The Biological and Environmental Research program in the Department of Energy’s Office of Science then began funding an experiment in Minnesota in which sets of enclosed forest trees in a type of wetland, called a peatland or bog, would be exposed to both increased CO2 and enhanced warming. The Spruce and Peatland Responses Under Changing Environments (SPRUCE) project has been underway since 2015 under the leadership of ORNL’s Paul Hansen. Iversen is leader of the Belowground Tasks component of the SPRUCE field experiment, which is expected to run for a decade.
“Peatlands are important because they cover only 3% of the global land surface, but they store more than a third of terrestrial carbon,” she said. “At the SPRUCE site the soil carbon is more than three meters deep and has been accumulating for 11,000 years since the glaciers scraped out the landscape that then was filled with aquatic plants. A lot of carbon is stored there because it is cold, wet and acidic so decomposition of organic matter by microorganisms is slow.”
The SPRUCE experiment attempts to determine the impacts of warming up and drying out the bog. In one enclosure, the trees and shrubs were exposed to an additional 9 degrees Celsius of warming and 900 ppm of CO2, a worst-case scenario possible in the next century.
“We were surprised to find perfectly intact shrub roots at a depth of 175 centimeters below the water table level,” she said. “When we measured the level of carbon-14 in them to find out how old they were, we found those roots were dead and perfectly preserved with a carbon age of 5,000 years of more. These roots were not decomposing and releasing carbon.”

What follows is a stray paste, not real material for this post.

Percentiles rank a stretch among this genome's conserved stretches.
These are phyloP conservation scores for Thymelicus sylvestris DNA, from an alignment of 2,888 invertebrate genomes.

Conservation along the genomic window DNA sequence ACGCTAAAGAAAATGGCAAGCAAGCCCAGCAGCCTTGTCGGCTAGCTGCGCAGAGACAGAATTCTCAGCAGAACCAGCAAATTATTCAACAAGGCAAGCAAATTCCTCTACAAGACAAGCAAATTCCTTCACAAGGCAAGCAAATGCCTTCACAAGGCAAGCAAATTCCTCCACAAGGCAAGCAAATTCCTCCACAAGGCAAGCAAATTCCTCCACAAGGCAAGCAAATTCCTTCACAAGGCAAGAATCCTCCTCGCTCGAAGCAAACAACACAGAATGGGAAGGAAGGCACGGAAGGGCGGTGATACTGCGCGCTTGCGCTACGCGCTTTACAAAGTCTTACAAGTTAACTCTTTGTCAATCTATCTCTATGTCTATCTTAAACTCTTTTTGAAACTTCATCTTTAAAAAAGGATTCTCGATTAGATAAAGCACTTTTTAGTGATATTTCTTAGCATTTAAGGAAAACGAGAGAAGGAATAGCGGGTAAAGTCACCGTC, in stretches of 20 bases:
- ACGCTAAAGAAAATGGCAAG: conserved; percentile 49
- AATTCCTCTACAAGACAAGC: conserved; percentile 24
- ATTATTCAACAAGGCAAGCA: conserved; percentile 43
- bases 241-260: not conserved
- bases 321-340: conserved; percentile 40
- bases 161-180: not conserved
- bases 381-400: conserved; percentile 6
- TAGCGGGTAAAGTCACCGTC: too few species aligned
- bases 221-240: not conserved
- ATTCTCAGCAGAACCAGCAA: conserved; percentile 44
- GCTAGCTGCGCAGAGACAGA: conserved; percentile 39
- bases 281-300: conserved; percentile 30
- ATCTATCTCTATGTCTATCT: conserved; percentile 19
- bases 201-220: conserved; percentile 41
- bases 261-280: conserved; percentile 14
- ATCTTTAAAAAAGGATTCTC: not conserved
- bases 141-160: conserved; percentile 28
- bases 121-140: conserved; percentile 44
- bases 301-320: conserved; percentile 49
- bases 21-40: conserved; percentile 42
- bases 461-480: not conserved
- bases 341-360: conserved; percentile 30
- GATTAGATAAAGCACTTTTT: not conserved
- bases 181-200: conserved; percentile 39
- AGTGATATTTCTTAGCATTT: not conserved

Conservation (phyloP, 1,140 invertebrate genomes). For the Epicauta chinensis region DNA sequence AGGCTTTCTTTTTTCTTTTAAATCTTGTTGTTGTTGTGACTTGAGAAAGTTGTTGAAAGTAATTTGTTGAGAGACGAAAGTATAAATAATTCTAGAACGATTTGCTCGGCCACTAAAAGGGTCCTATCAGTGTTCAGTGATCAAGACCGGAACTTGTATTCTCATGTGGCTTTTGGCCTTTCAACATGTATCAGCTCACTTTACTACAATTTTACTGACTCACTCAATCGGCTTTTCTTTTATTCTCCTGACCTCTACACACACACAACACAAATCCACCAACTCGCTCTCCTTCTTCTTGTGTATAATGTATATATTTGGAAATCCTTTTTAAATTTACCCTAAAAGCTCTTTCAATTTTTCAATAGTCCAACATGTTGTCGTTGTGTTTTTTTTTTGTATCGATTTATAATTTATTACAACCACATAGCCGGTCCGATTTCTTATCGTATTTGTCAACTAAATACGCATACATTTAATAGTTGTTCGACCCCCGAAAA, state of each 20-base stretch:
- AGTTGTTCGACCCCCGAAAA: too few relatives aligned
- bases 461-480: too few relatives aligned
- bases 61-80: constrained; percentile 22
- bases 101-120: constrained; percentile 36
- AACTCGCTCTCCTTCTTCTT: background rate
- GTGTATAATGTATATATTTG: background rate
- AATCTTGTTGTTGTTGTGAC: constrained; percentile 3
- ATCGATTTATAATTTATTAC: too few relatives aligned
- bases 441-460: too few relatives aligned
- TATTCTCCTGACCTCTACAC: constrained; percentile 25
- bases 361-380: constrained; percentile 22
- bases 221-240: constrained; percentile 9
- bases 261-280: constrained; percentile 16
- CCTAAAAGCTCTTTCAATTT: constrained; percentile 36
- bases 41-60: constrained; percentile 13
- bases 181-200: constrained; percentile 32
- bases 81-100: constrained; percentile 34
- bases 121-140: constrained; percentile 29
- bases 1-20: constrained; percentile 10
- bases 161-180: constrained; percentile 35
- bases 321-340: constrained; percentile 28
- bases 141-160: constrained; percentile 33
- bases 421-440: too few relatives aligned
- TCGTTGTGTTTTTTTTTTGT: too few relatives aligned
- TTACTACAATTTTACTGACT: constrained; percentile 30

The researchers found that warming enhanced the growth of fine shrub roots “but it was not enough to increase carbon accumulation in the bogs.” In fact, warming caused the bog to turn from a carbon sink to a carbon source to the atmosphere in the form of CO2 and methane, contributing to global warming.
On the frozen tundra near the Barrow Environmental Observatory in Alaska, some 150 researchers with four DOE national laboratories (including ORNL) and the University of Alaska at Fairbanks are participating in DOE’s Next-Generation Ecosystem Experiments (NGEE) Arctic project. It is led by ORNL’s Stan Wullschleger, and Iversen is its deputy director.
Alaska is warming two to three times faster than the rest of the world, she said, because Arctic Ocean ice, which reflects sunlight, is melting.
“So, you get dark water that absorbs the sun’s heat, leading to faster warming,” Iversen said.
She said the researchers are trying to understand various phenomena such as greenhouse gas production from the expected thawing of permafrost – soil layers that have been frozen for thousands of years. As rising air temperatures warm the ground, organic matter from dead plants and animals is made available to microorganisms that convert it to CO2 and methane.
They are also examining the increase in wildfires from lightning strikes and the “the march of dark shrubs across the tundra” that reduce the land’s reflection of sunlight while increasing its heat absorption. “We are getting a landscape view that helps us and also computer models predicting what the future might look like,” Iversen said.
Referring to her interest in roots, she noted that “some tundra plant species have five times as much biomass belowground as they do aboveground. Some plants hug the ground to avoid its harsh conditions. The biomass is mostly belowground to take up and store nutrients and carbon to help the plants grow. We found that many plants have different strategies aboveground and below-ground for getting water and nutrients while coping with changes in environmental conditions.”
Ecologists’ data on plant-and-soil responses to increases in greenhouse gases and warming should help scientists get to the root of the climate change problem.